New Mexico (Spanish: Nuevo México[ˈnweβo ˈmexiko]; Navajo: Yootó Hahoodzo[jo:tó haho:dzo]) is a state located in the southwestern region of the United States of America. It was admitted to the union as the 47th state on January 6, 1912. It is usually considered one of the Mountain States. New Mexico is the fifth-most extensive, the 36th-most populous, and the sixth-least densely populated of the 50 United States.
Inhabited by indigenous peoples for many centuries before European exploration, New Mexico was subsequently part of the Imperial Spanish viceroyalty of New Spain. Later, it was part of Mexico before becoming a U.S. territory and eventually a U.S. state. Among U.S. states, New Mexico has the highest percentage of Hispanics, including descendants of Spanish colonists who have lived in the area for more than 400 years. It also has the second-highest percentage of Native Americans after Alaska, and the fourth-highest total number of Native Americans after California, Oklahoma, and Arizona. The nations in the state consist of mostly Navajo, Pueblo, and Apache peoples. As a result, the demography and culture of the state are unique for their strong Hispanic and Native American influences, both of which are reflected in the state flag. The scarlet and gold colors of the New Mexico flag are taken from the royal standards of Spain, along with the ancient sun symbol of the Zia, a Pueblo-related tribe.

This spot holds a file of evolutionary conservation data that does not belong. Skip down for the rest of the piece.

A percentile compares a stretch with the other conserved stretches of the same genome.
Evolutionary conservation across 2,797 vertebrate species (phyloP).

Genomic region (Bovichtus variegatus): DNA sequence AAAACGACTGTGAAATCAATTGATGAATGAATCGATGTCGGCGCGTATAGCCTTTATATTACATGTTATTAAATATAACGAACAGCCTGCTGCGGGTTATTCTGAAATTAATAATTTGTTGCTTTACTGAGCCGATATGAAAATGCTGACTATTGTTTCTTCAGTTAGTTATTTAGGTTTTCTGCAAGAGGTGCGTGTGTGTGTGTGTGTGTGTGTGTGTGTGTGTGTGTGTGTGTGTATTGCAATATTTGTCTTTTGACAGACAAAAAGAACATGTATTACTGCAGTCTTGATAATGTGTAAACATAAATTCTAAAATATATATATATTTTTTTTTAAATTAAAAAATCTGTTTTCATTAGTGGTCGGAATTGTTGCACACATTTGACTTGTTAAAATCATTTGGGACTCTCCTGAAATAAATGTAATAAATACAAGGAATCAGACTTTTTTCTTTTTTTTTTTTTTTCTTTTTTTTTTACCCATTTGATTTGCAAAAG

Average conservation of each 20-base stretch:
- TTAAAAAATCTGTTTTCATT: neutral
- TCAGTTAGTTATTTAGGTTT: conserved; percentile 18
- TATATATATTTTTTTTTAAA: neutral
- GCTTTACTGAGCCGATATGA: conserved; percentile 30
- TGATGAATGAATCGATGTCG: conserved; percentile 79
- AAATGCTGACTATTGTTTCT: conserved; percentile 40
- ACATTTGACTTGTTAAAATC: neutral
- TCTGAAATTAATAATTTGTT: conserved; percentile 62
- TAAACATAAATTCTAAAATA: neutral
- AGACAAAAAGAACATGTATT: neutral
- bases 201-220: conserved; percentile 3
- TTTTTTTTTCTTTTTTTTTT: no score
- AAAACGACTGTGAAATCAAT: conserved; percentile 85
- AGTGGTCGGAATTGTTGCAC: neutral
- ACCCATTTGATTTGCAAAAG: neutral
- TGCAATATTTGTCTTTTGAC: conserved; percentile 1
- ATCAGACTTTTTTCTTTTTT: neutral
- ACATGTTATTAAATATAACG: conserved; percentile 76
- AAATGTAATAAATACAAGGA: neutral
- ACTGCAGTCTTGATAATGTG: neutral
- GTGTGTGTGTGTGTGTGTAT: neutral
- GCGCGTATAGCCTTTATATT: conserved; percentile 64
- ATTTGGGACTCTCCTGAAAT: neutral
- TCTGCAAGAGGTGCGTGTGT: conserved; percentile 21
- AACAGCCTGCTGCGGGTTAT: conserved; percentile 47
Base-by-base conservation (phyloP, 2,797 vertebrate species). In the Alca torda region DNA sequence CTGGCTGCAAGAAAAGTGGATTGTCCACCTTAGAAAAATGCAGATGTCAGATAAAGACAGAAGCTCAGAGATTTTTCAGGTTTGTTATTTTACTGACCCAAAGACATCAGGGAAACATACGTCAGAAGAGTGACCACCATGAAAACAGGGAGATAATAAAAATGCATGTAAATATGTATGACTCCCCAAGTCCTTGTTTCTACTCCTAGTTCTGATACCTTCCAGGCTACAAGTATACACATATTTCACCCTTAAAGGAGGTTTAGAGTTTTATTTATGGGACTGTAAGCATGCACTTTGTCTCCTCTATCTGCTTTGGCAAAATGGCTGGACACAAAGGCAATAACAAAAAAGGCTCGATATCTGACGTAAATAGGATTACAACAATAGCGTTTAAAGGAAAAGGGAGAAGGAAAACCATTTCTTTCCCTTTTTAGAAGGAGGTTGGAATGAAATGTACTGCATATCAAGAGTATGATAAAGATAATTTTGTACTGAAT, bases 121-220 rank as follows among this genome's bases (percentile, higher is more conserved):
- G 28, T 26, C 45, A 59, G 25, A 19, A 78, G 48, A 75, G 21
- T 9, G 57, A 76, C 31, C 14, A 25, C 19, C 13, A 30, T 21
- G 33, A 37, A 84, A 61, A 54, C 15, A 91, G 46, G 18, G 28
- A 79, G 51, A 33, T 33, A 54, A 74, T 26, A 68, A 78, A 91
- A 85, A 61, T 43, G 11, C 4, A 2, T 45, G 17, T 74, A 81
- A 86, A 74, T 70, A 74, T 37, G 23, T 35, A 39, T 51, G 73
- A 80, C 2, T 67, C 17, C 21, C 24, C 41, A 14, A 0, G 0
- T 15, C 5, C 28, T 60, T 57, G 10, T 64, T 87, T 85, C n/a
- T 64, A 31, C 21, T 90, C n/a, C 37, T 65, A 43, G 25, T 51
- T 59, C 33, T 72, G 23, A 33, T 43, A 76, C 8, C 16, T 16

New Mexico, or Nuevo México in Spanish, is often incorrectly believed to have taken its name from the nation of Mexico. However, New Mexico was given its name in 1563, and again in 1581, by Spanish explorers who believed the area contained wealthy Indian cultures similar to those of the Aztec Empire. Mexico, formerly a part of New Spain, adopted its name centuries later in 1821, after winning independence from Spanish rule. Consequently, New Mexico was only a part of the independent federal republic of Mexico for 12 years, 1836 through 1848. The two developed as neighboring Spanish-speaking communities, with relatively independent histories.